Are the Lions about to pay the price for their lack of New Zealand opposition?
It is a question that will only be answered when they host the Hurricanes at Ellis Park on Saturday - a replay of last year's Final.
It will be the Lions' first New Zealand opposition of the protracted season that started back in mid-February.
Last year the Stormers suffered in the quarterfinals because of a lack of New Zealand opposition.
Despite winning 10 of their 15 matches, the same as this year, and topping the Africa One conference, the Stormers lost 21-60 to a dominant Chiefs team at Newlands in 2016.
Twelve months on and the same teams met at Newlands again, the Chiefs winning only 17-11.
And Chiefs coach Dave Rennie said the more competitive nature of the game can be directly related to the fact the Stormers played in the New Zealand half the draw and not against Australian teams as last year.
"They [the Stormers] have played five Kiwis [New Zealand teams] this year and were well aware of the intensity required," Rennie told a media briefing at Newlands at the weekend.
"Last year [in the quarterfinal at Newlands] we just shocked them," he said, adding: "They had not played any Kiwi sides and the intensity and pace at which we played [took them by surprise].
"We were very accurate last year [in the 2016 quarterfinal].
"[This year] they are a lot fitter. They have a far better understanding of the game they want to play and how to defend against Kiwi sides."
However, the questions is: 'How will the Lions' lack of New Zealand opposition affect them in the semifinal?'
The Lions, who played in the Aussie side of the draw this year, won 14 of their 15 matches - the same as New Zealand's top team, the Crusaders - but topped the standings because collected more bonus points.
Rennie still rates the Lions a good prospect of advancing to a second successive Final.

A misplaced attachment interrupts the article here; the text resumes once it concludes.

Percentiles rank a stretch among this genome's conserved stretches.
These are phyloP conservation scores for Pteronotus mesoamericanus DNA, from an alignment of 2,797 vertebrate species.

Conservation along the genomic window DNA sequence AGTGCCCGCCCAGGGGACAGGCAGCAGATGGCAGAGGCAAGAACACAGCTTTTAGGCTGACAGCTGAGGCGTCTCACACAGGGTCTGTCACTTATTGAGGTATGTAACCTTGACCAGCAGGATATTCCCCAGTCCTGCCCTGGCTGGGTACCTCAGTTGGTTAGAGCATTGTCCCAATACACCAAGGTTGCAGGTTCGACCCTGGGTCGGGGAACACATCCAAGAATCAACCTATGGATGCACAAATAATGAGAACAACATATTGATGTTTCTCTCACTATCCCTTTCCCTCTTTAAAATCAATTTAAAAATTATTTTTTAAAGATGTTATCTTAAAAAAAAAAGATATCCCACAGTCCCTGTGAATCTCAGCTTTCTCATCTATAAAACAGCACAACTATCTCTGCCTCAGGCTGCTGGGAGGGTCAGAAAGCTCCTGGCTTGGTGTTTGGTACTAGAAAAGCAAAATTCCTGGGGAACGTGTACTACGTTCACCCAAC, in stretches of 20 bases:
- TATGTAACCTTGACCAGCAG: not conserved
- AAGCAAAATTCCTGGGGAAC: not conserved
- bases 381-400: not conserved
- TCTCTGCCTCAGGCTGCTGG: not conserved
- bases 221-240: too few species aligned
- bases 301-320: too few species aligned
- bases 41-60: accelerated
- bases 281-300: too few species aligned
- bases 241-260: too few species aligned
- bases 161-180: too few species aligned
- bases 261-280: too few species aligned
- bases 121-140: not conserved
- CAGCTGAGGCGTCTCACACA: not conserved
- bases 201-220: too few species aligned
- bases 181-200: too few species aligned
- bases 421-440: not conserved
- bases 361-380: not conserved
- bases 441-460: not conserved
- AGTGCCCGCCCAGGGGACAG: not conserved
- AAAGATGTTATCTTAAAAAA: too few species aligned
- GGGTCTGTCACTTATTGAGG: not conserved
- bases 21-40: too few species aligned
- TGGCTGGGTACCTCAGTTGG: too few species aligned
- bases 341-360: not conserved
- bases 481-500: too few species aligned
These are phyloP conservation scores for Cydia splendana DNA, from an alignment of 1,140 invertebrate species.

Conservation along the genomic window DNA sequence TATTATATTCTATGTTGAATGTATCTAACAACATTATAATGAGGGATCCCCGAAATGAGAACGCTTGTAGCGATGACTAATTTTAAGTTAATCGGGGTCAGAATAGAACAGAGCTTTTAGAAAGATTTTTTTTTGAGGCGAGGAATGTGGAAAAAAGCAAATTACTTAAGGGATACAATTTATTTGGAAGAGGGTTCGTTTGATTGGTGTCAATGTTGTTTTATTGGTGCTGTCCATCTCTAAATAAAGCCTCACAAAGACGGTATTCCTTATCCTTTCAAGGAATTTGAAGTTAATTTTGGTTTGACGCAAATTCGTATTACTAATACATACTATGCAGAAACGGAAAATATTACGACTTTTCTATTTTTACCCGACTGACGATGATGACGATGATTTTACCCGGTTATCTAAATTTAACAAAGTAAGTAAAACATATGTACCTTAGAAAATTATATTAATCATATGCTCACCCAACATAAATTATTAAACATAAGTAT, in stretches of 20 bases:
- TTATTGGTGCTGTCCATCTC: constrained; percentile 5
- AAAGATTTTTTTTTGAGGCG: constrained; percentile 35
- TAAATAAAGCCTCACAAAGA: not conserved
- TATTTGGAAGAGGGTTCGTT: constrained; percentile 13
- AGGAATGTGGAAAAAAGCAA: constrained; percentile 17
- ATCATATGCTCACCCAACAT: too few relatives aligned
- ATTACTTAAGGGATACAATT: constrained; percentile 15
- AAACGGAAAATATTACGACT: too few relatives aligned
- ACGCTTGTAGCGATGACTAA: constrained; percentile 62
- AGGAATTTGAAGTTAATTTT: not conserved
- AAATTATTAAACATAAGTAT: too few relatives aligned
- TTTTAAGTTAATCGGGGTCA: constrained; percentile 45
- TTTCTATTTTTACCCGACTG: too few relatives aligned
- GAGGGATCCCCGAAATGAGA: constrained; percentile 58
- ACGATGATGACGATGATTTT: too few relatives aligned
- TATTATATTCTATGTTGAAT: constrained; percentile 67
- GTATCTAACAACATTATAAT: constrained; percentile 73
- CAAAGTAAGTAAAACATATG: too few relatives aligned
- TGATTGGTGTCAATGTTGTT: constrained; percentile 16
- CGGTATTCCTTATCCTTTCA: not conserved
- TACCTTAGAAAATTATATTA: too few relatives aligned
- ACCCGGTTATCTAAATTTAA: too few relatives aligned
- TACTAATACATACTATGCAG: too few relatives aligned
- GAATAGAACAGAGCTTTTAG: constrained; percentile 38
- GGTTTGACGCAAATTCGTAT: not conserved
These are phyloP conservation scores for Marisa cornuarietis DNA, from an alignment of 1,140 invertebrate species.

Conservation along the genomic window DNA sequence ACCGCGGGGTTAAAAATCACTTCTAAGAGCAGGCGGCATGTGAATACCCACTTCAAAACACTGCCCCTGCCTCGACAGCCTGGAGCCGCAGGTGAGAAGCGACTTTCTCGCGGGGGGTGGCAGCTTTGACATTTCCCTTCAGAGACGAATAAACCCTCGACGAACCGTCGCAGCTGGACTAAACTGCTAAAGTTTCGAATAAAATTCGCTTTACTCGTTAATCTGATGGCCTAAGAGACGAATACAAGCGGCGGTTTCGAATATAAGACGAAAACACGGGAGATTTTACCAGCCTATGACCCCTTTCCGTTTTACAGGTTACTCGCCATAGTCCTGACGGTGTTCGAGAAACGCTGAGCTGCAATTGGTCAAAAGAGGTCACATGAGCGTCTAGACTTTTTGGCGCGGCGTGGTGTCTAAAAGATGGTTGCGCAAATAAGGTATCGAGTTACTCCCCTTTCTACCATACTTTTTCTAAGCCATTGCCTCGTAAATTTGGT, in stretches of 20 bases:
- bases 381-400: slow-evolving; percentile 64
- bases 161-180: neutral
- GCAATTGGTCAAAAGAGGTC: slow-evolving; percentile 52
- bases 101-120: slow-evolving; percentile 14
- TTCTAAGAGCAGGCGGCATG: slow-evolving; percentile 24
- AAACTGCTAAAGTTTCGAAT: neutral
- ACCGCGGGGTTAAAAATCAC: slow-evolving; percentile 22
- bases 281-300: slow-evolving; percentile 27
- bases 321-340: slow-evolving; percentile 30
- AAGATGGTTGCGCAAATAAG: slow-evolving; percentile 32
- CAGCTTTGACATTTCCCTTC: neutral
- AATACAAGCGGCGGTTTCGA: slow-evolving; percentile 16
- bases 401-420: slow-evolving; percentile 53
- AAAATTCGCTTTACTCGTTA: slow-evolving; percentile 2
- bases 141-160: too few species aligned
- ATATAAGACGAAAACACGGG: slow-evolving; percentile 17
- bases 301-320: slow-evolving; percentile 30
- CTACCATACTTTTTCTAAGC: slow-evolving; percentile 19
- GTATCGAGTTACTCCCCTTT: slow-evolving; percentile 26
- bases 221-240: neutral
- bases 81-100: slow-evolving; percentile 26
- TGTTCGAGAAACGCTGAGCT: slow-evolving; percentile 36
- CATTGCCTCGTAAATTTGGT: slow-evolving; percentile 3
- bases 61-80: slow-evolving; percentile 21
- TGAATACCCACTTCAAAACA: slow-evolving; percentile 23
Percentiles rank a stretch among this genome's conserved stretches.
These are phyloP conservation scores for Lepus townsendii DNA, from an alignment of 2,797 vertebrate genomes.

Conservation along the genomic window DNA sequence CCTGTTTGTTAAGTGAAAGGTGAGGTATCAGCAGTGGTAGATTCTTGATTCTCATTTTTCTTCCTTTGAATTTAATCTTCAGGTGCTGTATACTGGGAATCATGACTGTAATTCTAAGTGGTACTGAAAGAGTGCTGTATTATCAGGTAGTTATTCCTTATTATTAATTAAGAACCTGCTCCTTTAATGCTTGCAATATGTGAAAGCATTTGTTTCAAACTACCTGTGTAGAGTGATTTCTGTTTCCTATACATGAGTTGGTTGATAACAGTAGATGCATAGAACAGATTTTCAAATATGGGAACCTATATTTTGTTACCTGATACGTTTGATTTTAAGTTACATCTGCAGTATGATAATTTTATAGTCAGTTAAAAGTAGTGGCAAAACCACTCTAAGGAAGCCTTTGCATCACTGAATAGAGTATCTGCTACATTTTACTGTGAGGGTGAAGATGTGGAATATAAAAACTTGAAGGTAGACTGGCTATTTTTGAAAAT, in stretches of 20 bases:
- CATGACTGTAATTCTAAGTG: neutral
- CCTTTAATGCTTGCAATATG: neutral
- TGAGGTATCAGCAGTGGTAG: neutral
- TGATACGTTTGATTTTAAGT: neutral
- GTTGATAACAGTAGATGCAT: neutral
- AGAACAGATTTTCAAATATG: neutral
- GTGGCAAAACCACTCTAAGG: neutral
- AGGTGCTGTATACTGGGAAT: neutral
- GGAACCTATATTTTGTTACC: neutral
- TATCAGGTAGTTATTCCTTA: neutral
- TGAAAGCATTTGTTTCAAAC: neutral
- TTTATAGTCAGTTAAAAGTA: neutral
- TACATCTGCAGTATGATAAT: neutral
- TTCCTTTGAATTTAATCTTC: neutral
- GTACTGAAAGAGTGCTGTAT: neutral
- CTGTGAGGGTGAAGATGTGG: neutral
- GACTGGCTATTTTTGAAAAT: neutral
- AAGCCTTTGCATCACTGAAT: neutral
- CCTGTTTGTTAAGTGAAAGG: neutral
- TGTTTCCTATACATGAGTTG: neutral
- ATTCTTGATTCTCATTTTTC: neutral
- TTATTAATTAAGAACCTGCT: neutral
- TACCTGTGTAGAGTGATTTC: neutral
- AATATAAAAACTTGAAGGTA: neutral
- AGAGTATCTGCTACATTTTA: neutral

"The Hurricanes have to travel over here [to South Africa]," the Chiefs coach said.
"I can imagine the Hurricanes were sitting in Sydney cheering for the Sharks [whom the Lions beat 23-21 to advance to the semifinal].
"If they [the Hurricanes] do win, they will have to travel all the way to New Zealand to play [in the Final].
"The road becomes a little bit tougher for them."
Rennie said he "rates" the Lions.
"They beat us in Hamilton last year," he said, adding: "They made a Final.
"To be honest, if that Final had been in Johannesburg they maybe would have won it.
"They are right up there.
"If they [the Lions] win and we win, we will have to come back to Johannesburg.
"We will be happy with whatever happens, as long as we win."
Lions captain Jaco Kriel felt his team will heed the wake-up call the Sharks gave them in the quarterfinal at Ellis Park this past Saturday.
"It was definitely not easy, but that's the way you learn," Kriel told a media briefing at Ellis Pak.
"When you have to work hard for things as it builds your character.
"We have a lot of hard work to do, with the Hurricanes coming up."
Lions coach Johan Ackermann also felt that his team will benefit more from a close game, than if they had run away with it in the quarterfinal.
"One thing is for certain, they [the Hurricanes] are going to be in our faces the whole time," Ackermann said.
"The Sharks were like that as well, so perhaps we had a bit of a rehearsal."
The Lions have once again kept ticket prices lower than the norm in South Africa - with tickets priced at ZAR80, ZAR120, ZAR275 and ZAR380.